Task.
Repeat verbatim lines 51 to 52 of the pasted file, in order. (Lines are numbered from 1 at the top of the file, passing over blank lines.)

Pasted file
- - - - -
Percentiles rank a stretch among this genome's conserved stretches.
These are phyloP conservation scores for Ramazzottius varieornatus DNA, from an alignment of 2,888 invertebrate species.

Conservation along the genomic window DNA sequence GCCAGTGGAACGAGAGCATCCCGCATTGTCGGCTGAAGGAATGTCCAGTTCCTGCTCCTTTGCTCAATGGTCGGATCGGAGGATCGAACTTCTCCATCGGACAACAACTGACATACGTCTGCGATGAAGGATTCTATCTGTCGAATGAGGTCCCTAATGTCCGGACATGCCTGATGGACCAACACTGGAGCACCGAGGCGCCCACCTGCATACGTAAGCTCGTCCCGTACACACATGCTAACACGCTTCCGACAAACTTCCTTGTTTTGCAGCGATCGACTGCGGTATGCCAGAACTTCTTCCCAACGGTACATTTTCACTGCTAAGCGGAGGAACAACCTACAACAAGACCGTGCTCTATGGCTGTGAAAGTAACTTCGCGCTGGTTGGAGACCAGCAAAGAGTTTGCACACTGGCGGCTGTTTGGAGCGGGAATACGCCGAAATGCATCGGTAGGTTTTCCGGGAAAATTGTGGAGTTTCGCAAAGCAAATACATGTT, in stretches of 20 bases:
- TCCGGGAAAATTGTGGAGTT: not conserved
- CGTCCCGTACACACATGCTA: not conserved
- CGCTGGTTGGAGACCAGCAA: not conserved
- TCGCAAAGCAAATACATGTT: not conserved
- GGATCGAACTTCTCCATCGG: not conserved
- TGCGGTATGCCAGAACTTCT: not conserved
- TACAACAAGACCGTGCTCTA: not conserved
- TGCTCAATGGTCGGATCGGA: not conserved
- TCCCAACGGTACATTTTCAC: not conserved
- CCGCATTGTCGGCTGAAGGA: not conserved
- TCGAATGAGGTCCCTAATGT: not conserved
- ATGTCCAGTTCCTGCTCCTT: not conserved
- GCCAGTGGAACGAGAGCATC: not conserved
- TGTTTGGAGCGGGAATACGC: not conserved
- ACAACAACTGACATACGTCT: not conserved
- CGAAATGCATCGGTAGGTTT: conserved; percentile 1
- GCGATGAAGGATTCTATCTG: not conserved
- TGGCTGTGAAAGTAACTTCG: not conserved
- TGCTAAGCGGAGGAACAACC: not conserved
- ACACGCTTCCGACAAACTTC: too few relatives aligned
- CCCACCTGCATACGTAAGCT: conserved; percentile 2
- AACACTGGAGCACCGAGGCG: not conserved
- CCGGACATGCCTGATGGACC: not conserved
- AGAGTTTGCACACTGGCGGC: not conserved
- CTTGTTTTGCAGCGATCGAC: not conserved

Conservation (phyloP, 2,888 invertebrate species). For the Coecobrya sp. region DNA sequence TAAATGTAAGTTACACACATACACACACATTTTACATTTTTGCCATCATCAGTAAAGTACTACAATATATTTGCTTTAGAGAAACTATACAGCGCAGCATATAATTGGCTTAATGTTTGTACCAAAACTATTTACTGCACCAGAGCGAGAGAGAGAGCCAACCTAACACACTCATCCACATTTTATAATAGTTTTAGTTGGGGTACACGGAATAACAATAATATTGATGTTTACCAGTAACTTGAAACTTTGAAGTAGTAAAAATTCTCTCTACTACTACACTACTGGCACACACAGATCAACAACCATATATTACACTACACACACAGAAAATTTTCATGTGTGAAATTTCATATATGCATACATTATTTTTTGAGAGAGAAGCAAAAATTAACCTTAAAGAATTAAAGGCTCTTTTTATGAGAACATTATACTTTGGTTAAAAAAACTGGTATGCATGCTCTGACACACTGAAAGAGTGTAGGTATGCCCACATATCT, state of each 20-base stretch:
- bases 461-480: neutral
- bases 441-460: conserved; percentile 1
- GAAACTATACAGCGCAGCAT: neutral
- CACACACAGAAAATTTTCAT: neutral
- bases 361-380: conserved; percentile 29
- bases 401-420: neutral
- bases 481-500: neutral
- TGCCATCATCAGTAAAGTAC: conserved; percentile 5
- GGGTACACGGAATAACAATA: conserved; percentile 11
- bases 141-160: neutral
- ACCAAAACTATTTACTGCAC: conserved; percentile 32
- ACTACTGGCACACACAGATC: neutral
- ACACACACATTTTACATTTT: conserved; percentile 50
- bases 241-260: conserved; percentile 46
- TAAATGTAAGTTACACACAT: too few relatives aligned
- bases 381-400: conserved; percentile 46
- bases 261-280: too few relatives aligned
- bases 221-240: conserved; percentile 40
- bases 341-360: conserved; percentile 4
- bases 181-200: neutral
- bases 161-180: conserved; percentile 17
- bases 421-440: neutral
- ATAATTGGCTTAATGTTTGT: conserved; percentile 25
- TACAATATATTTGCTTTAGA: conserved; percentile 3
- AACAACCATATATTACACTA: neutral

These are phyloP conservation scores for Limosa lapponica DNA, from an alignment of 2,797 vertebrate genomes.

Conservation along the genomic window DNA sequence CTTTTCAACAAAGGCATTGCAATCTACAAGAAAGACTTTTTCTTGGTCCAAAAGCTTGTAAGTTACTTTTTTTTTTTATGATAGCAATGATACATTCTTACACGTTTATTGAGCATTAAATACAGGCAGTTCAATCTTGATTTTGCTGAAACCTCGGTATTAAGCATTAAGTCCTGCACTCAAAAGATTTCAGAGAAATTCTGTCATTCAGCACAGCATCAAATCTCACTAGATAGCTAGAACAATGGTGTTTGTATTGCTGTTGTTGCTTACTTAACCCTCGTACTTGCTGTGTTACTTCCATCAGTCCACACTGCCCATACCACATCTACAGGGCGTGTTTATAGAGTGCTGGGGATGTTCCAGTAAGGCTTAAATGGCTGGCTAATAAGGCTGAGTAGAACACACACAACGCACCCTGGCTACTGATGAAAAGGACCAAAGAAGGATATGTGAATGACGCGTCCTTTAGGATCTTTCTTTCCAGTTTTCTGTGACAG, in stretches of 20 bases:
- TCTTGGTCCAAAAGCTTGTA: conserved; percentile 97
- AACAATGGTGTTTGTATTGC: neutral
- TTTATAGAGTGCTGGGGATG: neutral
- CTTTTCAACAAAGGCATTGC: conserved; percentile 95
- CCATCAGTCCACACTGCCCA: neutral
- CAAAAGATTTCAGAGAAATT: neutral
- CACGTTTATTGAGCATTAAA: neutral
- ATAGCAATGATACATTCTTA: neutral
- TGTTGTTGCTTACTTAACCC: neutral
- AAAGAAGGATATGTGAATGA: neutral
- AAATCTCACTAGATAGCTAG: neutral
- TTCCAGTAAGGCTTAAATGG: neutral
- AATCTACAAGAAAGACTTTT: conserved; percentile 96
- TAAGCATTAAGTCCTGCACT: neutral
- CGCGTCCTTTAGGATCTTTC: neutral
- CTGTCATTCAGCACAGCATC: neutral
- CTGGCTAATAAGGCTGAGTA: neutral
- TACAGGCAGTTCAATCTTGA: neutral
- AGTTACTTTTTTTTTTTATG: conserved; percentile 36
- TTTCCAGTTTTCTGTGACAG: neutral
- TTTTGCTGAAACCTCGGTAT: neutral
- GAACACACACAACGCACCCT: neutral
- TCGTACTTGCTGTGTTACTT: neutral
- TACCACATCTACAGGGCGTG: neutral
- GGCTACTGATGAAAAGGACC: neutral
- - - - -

- bases 421-440: neutral
- ATAATTGGCTTAATGTTTGT: conserved; percentile 25